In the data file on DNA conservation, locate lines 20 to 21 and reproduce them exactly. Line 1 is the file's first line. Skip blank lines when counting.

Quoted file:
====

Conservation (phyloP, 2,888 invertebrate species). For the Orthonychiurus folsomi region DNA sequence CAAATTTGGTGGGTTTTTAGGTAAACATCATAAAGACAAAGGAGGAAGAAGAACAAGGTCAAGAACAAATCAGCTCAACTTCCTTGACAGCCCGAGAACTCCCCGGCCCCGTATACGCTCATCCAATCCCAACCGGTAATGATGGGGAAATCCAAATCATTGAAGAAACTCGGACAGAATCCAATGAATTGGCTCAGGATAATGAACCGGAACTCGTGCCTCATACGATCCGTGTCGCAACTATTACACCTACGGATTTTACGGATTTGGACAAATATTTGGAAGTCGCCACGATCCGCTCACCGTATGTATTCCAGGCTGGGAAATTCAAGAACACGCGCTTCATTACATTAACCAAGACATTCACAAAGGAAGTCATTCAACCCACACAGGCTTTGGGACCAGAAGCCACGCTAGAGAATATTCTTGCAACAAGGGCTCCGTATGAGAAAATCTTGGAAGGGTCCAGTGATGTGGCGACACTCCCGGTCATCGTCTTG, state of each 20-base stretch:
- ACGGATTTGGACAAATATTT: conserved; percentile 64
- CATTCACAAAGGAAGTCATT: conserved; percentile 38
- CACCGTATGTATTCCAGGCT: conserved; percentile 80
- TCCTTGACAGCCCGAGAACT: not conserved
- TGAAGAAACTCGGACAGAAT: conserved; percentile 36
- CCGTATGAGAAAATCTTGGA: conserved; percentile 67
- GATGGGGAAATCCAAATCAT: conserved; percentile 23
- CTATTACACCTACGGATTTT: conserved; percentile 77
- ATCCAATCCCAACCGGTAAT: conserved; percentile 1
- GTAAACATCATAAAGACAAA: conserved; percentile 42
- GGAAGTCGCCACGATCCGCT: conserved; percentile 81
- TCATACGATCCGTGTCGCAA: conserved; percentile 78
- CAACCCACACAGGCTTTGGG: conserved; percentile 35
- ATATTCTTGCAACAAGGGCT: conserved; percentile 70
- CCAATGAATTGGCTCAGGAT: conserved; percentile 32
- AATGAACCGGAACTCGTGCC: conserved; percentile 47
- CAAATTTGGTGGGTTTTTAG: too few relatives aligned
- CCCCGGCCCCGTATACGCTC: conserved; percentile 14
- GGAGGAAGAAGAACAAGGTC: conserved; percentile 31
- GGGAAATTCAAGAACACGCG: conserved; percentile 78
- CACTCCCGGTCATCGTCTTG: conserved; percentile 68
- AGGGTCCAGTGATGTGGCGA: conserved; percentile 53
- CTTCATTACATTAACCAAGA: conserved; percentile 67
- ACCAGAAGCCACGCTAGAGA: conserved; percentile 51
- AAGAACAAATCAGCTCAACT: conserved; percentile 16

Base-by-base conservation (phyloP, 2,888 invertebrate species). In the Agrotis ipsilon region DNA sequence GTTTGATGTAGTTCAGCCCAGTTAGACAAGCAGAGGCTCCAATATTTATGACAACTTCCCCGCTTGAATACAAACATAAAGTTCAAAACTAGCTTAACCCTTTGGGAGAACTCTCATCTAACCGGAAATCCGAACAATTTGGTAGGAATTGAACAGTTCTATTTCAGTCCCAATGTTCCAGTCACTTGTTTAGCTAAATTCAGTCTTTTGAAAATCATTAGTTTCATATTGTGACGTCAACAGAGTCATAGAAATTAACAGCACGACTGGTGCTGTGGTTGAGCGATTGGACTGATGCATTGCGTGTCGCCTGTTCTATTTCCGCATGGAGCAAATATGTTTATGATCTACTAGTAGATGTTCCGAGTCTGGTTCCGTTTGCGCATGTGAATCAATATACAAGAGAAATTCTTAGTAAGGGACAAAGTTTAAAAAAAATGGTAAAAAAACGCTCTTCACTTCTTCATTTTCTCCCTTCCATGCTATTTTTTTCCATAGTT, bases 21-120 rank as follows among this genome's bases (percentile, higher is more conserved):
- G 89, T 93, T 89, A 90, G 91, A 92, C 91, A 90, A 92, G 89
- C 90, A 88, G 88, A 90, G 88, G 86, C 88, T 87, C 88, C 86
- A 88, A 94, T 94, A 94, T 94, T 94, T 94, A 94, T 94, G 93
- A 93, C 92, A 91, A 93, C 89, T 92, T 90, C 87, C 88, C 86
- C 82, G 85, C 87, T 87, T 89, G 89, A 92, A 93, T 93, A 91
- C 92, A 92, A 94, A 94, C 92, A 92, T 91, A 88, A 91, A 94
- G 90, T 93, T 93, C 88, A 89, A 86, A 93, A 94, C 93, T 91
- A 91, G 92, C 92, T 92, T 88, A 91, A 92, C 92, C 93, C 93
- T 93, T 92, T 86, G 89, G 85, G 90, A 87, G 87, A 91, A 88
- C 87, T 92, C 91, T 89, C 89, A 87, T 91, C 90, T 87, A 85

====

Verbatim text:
- GGAGGAAGAAGAACAAGGTC: conserved; percentile 31
- GGGAAATTCAAGAACACGCG: conserved; percentile 78